Sick to Death and Not Going to Take It Anymore!

Published in: Promises to keep: Changing the way we provide care at the end of life. Accelerating Change Today (A.C.T.) October 2000 / The National Coalition on Health Care and The Insitute for Healthcare Improvement. (Washington, D.C. : The Coalition, 2000), p. 2-3

Posted on RAND.org on January 01, 2000

by Joanne Lynn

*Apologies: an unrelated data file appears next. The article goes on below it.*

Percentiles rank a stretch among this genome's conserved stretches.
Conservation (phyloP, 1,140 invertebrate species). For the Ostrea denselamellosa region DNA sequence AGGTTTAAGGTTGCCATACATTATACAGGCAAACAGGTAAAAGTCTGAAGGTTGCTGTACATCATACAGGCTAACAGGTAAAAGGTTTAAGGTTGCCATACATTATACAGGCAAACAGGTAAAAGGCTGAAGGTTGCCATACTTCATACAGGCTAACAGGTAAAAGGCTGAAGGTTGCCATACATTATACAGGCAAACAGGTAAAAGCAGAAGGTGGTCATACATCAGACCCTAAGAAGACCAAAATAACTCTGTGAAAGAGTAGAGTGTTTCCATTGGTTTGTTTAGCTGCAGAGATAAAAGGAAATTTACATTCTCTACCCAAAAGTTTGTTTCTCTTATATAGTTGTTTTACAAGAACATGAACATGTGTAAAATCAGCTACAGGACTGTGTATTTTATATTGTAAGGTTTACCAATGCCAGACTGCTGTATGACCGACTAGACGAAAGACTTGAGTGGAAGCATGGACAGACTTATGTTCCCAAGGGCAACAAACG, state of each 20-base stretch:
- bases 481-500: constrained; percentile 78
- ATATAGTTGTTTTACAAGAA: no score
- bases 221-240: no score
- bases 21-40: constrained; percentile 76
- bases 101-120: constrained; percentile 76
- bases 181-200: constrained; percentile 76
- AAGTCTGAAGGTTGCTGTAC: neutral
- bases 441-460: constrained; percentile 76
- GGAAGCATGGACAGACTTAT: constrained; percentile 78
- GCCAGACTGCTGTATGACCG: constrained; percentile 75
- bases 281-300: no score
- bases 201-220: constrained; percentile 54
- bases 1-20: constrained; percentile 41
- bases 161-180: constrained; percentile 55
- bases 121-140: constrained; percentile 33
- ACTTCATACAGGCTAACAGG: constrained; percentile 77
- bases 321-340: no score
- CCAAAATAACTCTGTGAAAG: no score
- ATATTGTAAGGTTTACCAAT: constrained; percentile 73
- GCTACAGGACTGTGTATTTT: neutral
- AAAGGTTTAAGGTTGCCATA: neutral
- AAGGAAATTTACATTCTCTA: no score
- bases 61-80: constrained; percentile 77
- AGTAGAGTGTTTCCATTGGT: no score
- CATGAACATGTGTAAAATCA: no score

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We have designed and built a health care system around the priorities of a past era - not around the needs of the chronically ill. Many of the current care systems and financial incentives do not yield what we need when we are old, sick, and frail. We can do better, but changing the status quo requires a few major shifts in how we view the end of life. There are many ways to envision a better health care system. One way is picturing a single health care provider talking with a single sick and frightened patient and trying to imagine what that provider could promise, in a care system that really worked the way it should. We face problems that our grandparents would envy - the problems that come from growing quite old and dying rather slowly. From the perspective of a century ago, our problems must look attractive. This is not the biggest problem to confront mankind, but it is among the most tractable. All it takes is innovation, learning, reorganization, and commitment. We don't have to wait to develop a new drug, or to find a major scientific breakthrough. To make excellent care routine, we must learn to do routinely what we already know must be done. People should not expect the end of life to be miserable and meaningless. We already spend a great deal of money on care for that time; we should get good care for that expense - without having to hope for good luck.

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